I am not saying that this will be easy easy to do – it isn’t, very little involving organization, people and power is. And somehow, throwing in technology seems to elevate complexity to a new dimension. And we certainly don’t make it any easier with the ever-growing proliferation of books, frameworks, methods, techniques and tools around the topic. Many of which have evolved out of the IT world, and are, as a result, while intellectually correct, often over-engineered and bewilderingly complex to executives and business managers who need to “get this”.

So, let’s get back to the basics – governance is about what decisions need to be made, who gets to make them, how they are made and the supporting management processes, structures, information and tools to ensure that it is effectively implemented, complied with, and is achieving the desired levels of performance. It’s not about process for process sake, analysis paralysis, endless meetings, or stifling bureaucracy – it’s about making better decisions by finding the right balance between intellectual rigour and individual judgement. In a previous post, Back to the Basics – the Four “Ares” I introduced the four questions that should be the foundation for that decision-making:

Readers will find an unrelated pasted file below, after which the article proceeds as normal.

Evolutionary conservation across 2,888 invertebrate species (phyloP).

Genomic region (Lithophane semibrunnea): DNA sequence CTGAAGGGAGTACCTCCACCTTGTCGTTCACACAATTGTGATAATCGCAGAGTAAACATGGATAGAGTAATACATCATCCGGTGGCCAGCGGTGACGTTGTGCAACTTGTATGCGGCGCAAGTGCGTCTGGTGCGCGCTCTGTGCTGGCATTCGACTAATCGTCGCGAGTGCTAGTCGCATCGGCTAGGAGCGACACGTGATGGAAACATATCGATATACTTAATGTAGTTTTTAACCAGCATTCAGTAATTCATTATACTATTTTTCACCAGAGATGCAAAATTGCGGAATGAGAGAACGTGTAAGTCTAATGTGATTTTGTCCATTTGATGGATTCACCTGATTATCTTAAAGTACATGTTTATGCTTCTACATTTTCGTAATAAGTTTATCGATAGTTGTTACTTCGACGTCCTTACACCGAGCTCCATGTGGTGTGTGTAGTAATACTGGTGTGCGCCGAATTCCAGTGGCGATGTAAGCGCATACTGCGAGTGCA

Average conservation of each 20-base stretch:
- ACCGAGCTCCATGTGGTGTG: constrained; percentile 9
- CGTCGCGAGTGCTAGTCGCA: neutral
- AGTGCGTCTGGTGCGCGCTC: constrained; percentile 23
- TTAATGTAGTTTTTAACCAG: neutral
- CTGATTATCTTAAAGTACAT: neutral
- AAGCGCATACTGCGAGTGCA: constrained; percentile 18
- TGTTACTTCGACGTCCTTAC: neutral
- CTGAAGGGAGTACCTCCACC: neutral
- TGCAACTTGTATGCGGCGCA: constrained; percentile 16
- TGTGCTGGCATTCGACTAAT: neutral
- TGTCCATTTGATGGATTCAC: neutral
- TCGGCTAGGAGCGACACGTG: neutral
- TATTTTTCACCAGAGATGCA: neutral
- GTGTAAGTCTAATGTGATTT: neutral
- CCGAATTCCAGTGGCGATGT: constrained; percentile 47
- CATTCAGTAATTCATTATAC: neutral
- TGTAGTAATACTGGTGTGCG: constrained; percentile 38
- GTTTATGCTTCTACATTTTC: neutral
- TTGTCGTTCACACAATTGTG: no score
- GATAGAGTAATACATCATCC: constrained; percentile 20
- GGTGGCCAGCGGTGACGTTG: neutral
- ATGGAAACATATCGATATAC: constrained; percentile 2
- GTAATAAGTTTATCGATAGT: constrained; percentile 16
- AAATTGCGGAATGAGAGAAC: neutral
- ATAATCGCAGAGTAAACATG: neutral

1. Are we doing the right things?
  2. Are we doing them the right way?
  3. Are we getting them done well?
  4. Are we getting the benefits?

A common reaction to the four “ares” is that they are common sense. Indeed they are, but, unfortunately, they are far from common practice! if business leadership to move beyond words in addressing the challenge of creating and sustaining value from investments in enterprise computing, social media, mobility, big data and analytics, the cloud etc. emphasis must be placed on action—on engagement and involvement at every level of the enterprise,  with clearly defined structure, roles and accountabilities for all stakeholders related to creating and sustaining value. The four “ares” are a good place to start!

 

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  1. […] The Digital Economy and the IT Value Standoff, por John Thorp, 11 de febrero 2014. […]

  2. […] entregue valor en los procesos de transformación,  tal y como nos dice Jon Thorpe en su entrada “La economía digital y la parálisis en la entrega de valor por parte de IT”, hay que repetidamente hacerse las siguientes preguntas por parte de los altos responsables de cada […]